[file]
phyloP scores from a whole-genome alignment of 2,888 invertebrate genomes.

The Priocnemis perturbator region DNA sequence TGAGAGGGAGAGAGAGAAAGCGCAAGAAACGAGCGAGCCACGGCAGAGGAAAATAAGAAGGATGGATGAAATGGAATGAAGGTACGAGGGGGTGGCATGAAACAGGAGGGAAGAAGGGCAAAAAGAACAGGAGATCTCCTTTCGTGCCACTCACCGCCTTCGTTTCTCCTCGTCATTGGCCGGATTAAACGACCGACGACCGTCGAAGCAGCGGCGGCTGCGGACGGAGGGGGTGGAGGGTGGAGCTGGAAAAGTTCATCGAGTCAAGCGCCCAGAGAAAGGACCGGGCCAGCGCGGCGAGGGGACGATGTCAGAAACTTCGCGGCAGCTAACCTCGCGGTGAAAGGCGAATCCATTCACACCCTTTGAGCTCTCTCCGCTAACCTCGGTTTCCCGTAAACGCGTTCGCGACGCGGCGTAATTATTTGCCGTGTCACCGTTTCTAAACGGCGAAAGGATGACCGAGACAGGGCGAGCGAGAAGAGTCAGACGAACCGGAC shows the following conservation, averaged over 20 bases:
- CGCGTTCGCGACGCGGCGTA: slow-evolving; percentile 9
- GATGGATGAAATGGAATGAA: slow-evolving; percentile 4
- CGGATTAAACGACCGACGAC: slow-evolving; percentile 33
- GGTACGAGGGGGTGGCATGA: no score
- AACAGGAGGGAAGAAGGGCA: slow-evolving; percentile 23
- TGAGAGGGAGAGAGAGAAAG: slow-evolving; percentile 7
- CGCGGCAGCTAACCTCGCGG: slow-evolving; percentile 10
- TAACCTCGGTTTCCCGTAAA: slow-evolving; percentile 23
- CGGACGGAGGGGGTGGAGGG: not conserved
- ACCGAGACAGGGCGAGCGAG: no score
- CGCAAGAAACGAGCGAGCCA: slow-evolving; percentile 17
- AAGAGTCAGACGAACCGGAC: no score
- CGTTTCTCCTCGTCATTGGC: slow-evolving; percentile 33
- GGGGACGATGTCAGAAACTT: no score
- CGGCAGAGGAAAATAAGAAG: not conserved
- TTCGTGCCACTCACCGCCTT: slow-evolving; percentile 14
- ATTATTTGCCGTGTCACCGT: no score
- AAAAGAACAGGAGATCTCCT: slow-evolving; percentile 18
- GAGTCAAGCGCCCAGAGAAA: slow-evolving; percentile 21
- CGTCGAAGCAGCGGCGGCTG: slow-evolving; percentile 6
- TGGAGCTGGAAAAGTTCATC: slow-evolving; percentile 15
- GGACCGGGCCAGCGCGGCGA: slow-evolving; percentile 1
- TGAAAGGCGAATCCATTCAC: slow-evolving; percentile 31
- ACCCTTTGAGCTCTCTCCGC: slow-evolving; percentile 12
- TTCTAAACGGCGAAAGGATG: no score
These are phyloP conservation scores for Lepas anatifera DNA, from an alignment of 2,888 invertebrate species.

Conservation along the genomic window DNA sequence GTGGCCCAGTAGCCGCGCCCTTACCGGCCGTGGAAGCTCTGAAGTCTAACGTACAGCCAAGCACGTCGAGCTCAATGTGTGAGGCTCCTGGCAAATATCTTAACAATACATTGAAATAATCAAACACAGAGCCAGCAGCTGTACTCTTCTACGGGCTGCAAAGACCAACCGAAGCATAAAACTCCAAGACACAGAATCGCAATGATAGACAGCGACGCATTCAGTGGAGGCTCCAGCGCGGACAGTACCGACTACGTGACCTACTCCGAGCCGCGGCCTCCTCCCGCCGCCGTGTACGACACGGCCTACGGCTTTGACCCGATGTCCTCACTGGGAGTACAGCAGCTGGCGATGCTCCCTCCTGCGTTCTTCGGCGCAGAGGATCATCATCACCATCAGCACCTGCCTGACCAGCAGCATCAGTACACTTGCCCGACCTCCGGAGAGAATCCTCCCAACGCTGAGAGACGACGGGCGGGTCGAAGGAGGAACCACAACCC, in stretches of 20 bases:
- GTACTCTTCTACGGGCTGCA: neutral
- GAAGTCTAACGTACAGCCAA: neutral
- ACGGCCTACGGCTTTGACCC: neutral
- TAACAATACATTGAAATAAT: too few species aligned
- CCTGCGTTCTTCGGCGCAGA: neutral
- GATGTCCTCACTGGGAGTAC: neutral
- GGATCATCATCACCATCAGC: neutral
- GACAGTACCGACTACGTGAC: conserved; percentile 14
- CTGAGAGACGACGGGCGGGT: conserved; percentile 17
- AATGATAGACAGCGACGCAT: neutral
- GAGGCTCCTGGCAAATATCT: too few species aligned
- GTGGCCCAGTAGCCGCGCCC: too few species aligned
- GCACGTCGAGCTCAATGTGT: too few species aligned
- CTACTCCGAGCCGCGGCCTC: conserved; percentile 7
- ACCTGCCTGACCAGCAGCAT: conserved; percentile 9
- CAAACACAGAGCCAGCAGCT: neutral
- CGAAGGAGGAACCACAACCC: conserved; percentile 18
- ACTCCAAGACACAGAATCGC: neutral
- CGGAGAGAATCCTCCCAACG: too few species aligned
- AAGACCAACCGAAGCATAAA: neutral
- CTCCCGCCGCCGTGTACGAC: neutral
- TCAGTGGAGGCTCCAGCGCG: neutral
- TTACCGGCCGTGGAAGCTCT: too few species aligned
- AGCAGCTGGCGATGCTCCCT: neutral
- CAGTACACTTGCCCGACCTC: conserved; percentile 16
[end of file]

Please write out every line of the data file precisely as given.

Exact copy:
phyloP scores from a whole-genome alignment of 2,888 invertebrate genomes.

The Priocnemis perturbator region DNA sequence TGAGAGGGAGAGAGAGAAAGCGCAAGAAACGAGCGAGCCACGGCAGAGGAAAATAAGAAGGATGGATGAAATGGAATGAAGGTACGAGGGGGTGGCATGAAACAGGAGGGAAGAAGGGCAAAAAGAACAGGAGATCTCCTTTCGTGCCACTCACCGCCTTCGTTTCTCCTCGTCATTGGCCGGATTAAACGACCGACGACCGTCGAAGCAGCGGCGGCTGCGGACGGAGGGGGTGGAGGGTGGAGCTGGAAAAGTTCATCGAGTCAAGCGCCCAGAGAAAGGACCGGGCCAGCGCGGCGAGGGGACGATGTCAGAAACTTCGCGGCAGCTAACCTCGCGGTGAAAGGCGAATCCATTCACACCCTTTGAGCTCTCTCCGCTAACCTCGGTTTCCCGTAAACGCGTTCGCGACGCGGCGTAATTATTTGCCGTGTCACCGTTTCTAAACGGCGAAAGGATGACCGAGACAGGGCGAGCGAGAAGAGTCAGACGAACCGGAC shows the following conservation, averaged over 20 bases:
- CGCGTTCGCGACGCGGCGTA: slow-evolving; percentile 9
- GATGGATGAAATGGAATGAA: slow-evolving; percentile 4
- CGGATTAAACGACCGACGAC: slow-evolving; percentile 33
- GGTACGAGGGGGTGGCATGA: no score
- AACAGGAGGGAAGAAGGGCA: slow-evolving; percentile 23
- TGAGAGGGAGAGAGAGAAAG: slow-evolving; percentile 7
- CGCGGCAGCTAACCTCGCGG: slow-evolving; percentile 10
- TAACCTCGGTTTCCCGTAAA: slow-evolving; percentile 23
- CGGACGGAGGGGGTGGAGGG: not conserved
- ACCGAGACAGGGCGAGCGAG: no score
- CGCAAGAAACGAGCGAGCCA: slow-evolving; percentile 17
- AAGAGTCAGACGAACCGGAC: no score
- CGTTTCTCCTCGTCATTGGC: slow-evolving; percentile 33
- GGGGACGATGTCAGAAACTT: no score
- CGGCAGAGGAAAATAAGAAG: not conserved
- TTCGTGCCACTCACCGCCTT: slow-evolving; percentile 14
- ATTATTTGCCGTGTCACCGT: no score
- AAAAGAACAGGAGATCTCCT: slow-evolving; percentile 18
- GAGTCAAGCGCCCAGAGAAA: slow-evolving; percentile 21
- CGTCGAAGCAGCGGCGGCTG: slow-evolving; percentile 6
- TGGAGCTGGAAAAGTTCATC: slow-evolving; percentile 15
- GGACCGGGCCAGCGCGGCGA: slow-evolving; percentile 1
- TGAAAGGCGAATCCATTCAC: slow-evolving; percentile 31
- ACCCTTTGAGCTCTCTCCGC: slow-evolving; percentile 12
- TTCTAAACGGCGAAAGGATG: no score
These are phyloP conservation scores for Lepas anatifera DNA, from an alignment of 2,888 invertebrate species.

Conservation along the genomic window DNA sequence GTGGCCCAGTAGCCGCGCCCTTACCGGCCGTGGAAGCTCTGAAGTCTAACGTACAGCCAAGCACGTCGAGCTCAATGTGTGAGGCTCCTGGCAAATATCTTAACAATACATTGAAATAATCAAACACAGAGCCAGCAGCTGTACTCTTCTACGGGCTGCAAAGACCAACCGAAGCATAAAACTCCAAGACACAGAATCGCAATGATAGACAGCGACGCATTCAGTGGAGGCTCCAGCGCGGACAGTACCGACTACGTGACCTACTCCGAGCCGCGGCCTCCTCCCGCCGCCGTGTACGACACGGCCTACGGCTTTGACCCGATGTCCTCACTGGGAGTACAGCAGCTGGCGATGCTCCCTCCTGCGTTCTTCGGCGCAGAGGATCATCATCACCATCAGCACCTGCCTGACCAGCAGCATCAGTACACTTGCCCGACCTCCGGAGAGAATCCTCCCAACGCTGAGAGACGACGGGCGGGTCGAAGGAGGAACCACAACCC, in stretches of 20 bases:
- GTACTCTTCTACGGGCTGCA: neutral
- GAAGTCTAACGTACAGCCAA: neutral
- ACGGCCTACGGCTTTGACCC: neutral
- TAACAATACATTGAAATAAT: too few species aligned
- CCTGCGTTCTTCGGCGCAGA: neutral
- GATGTCCTCACTGGGAGTAC: neutral
- GGATCATCATCACCATCAGC: neutral
- GACAGTACCGACTACGTGAC: conserved; percentile 14
- CTGAGAGACGACGGGCGGGT: conserved; percentile 17
- AATGATAGACAGCGACGCAT: neutral
- GAGGCTCCTGGCAAATATCT: too few species aligned
- GTGGCCCAGTAGCCGCGCCC: too few species aligned
- GCACGTCGAGCTCAATGTGT: too few species aligned
- CTACTCCGAGCCGCGGCCTC: conserved; percentile 7
- ACCTGCCTGACCAGCAGCAT: conserved; percentile 9
- CAAACACAGAGCCAGCAGCT: neutral
- CGAAGGAGGAACCACAACCC: conserved; percentile 18
- ACTCCAAGACACAGAATCGC: neutral
- CGGAGAGAATCCTCCCAACG: too few species aligned
- AAGACCAACCGAAGCATAAA: neutral
- CTCCCGCCGCCGTGTACGAC: neutral
- TCAGTGGAGGCTCCAGCGCG: neutral
- TTACCGGCCGTGGAAGCTCT: too few species aligned
- AGCAGCTGGCGATGCTCCCT: neutral
- CAGTACACTTGCCCGACCTC: conserved; percentile 16